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Although I use GNOME 3 as my desktop environment, I prefer KDE’s kwallet service to gnome-keyring for some functions. The user interface is a little easier to use and it’s easier to link up to the keyring module in Python.
Accidentally disabling kwallet #
A few errant mouse clicks caused me to accidentally disable the kwalletd service earlier today and I was struggling to get it running again. The daemon is usually started by dbus and I wasn’t entirely sure how to start it properly.
If I start kwalletmanager, I see the kwallet icon in the top bar. However, it’s unresponsive to clicks. Starting kwalletmanager on the command line leads to lots of errors in the console:
kwalletmanager(20406)/kdeui (Wallet): The kwalletd service has been disabled kwalletmanager(20406)/kdeui (Wallet): The kwalletd service has been disabled kwalletmanager(20406)/kdeui (Wallet): The kwalletd service has been disabled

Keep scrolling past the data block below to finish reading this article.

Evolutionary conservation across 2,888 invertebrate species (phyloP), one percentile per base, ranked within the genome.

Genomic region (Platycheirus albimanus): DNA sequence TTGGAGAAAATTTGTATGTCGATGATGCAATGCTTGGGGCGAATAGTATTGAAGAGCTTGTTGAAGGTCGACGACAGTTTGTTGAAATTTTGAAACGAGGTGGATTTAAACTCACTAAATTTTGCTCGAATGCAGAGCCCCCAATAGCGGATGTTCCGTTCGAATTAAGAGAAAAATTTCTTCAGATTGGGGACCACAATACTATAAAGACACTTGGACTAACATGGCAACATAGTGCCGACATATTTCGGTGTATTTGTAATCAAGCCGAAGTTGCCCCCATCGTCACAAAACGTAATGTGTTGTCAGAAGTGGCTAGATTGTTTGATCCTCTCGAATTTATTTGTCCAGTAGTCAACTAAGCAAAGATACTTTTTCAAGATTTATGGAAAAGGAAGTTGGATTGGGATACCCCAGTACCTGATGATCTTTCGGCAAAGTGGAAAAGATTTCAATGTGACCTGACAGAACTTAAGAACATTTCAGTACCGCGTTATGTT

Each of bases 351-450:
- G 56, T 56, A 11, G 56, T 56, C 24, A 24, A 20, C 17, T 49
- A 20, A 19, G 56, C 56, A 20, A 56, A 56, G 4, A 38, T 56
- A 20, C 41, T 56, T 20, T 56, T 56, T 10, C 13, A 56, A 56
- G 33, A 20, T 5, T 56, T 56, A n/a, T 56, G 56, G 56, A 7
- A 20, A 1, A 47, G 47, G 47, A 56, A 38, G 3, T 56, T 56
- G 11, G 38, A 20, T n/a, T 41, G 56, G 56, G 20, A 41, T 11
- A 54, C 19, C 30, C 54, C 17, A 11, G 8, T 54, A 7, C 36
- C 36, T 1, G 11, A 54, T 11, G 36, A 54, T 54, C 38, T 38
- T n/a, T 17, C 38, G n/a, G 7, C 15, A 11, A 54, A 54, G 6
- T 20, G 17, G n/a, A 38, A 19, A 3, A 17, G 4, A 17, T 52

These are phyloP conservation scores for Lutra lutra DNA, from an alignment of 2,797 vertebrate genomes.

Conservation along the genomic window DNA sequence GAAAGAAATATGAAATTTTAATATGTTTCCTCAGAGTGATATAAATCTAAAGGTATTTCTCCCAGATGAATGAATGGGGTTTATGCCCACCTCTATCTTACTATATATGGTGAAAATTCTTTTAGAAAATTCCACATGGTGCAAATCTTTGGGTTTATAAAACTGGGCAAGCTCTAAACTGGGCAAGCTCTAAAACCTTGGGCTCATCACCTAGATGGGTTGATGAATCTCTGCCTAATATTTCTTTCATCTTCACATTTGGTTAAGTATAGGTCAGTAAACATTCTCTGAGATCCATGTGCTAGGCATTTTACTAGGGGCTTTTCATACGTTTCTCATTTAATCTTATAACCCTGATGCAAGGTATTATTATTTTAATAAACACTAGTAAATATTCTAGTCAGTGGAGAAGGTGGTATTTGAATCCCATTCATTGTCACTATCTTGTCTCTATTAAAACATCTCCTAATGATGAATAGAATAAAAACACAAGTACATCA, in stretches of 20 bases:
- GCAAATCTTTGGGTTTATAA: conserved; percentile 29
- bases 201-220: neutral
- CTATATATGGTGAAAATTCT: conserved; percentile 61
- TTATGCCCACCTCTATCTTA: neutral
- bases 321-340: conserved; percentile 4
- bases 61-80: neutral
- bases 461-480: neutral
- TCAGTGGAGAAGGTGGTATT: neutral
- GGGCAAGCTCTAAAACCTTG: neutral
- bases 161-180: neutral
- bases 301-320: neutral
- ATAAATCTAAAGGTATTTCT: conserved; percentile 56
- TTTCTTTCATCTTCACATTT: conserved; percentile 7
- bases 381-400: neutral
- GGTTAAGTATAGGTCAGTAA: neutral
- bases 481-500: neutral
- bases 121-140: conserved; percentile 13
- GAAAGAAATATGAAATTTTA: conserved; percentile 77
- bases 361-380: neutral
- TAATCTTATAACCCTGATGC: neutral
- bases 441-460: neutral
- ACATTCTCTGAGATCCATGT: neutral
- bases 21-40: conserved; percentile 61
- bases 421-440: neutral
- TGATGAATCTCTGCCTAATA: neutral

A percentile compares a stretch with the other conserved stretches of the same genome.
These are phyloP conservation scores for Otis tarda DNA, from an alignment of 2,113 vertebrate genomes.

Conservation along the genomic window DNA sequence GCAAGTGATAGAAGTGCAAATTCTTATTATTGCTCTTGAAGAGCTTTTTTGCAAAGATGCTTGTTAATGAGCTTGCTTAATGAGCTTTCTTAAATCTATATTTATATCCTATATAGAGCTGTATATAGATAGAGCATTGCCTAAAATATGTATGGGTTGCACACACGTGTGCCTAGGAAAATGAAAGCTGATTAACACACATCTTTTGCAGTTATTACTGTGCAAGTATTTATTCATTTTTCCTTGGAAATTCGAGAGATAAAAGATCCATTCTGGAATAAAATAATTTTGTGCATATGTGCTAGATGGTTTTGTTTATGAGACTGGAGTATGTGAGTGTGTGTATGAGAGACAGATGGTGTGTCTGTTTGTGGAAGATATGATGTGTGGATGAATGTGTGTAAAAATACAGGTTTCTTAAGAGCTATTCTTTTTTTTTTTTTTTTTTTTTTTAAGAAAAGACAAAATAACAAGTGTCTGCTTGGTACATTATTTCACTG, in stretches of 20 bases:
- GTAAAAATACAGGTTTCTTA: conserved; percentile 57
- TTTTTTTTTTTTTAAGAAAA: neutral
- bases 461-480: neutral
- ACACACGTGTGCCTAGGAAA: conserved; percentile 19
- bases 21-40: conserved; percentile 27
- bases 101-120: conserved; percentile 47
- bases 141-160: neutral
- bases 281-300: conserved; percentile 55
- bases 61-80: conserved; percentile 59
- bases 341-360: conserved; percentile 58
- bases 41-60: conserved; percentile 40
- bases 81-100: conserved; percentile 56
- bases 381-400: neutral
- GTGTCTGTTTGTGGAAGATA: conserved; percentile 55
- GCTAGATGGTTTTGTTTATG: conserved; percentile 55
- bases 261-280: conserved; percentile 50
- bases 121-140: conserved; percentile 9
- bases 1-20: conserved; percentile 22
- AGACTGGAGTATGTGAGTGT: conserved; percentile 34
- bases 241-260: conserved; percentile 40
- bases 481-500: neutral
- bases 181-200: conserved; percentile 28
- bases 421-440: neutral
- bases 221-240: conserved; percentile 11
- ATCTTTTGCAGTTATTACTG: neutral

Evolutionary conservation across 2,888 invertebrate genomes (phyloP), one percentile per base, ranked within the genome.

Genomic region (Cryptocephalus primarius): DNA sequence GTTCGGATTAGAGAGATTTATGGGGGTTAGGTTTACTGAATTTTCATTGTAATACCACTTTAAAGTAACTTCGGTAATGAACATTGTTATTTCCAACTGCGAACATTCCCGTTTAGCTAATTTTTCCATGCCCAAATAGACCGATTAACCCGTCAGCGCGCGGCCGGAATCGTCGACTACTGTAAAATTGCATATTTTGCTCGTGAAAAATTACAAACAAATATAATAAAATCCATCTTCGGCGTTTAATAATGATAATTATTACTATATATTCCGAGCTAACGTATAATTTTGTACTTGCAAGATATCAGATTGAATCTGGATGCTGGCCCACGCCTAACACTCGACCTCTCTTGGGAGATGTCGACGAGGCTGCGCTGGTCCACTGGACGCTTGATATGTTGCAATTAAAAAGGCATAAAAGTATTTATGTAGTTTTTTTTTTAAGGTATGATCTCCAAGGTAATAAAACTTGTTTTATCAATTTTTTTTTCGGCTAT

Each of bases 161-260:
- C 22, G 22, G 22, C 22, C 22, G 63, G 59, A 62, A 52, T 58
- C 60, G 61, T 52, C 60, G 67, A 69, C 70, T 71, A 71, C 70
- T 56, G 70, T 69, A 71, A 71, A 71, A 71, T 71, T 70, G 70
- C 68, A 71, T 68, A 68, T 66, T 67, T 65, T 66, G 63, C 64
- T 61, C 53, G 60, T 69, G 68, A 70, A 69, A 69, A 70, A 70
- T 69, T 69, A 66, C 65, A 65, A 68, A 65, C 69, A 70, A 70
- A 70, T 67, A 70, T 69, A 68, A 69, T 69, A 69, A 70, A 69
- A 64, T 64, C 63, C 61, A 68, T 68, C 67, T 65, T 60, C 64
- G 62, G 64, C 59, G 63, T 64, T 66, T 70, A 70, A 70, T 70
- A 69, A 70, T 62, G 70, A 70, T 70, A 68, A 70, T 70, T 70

Manually running kwalletd in the console wasn’t successful either.
Using kcmshell #
KDE provides a utility called kcmshell that allows you to start a configuration panel without running the entire KDE environment. If you disable kwallet accidentally like I did, this will bring up the configuration panel and allow you to re-enable it:
You should see kwallet’s configuration panel appear:
Click on Enable the KDE wallet subsystem and then click OK. Once the window closes, start kwalletmanager and you should be able to access your secrets in kwallet again.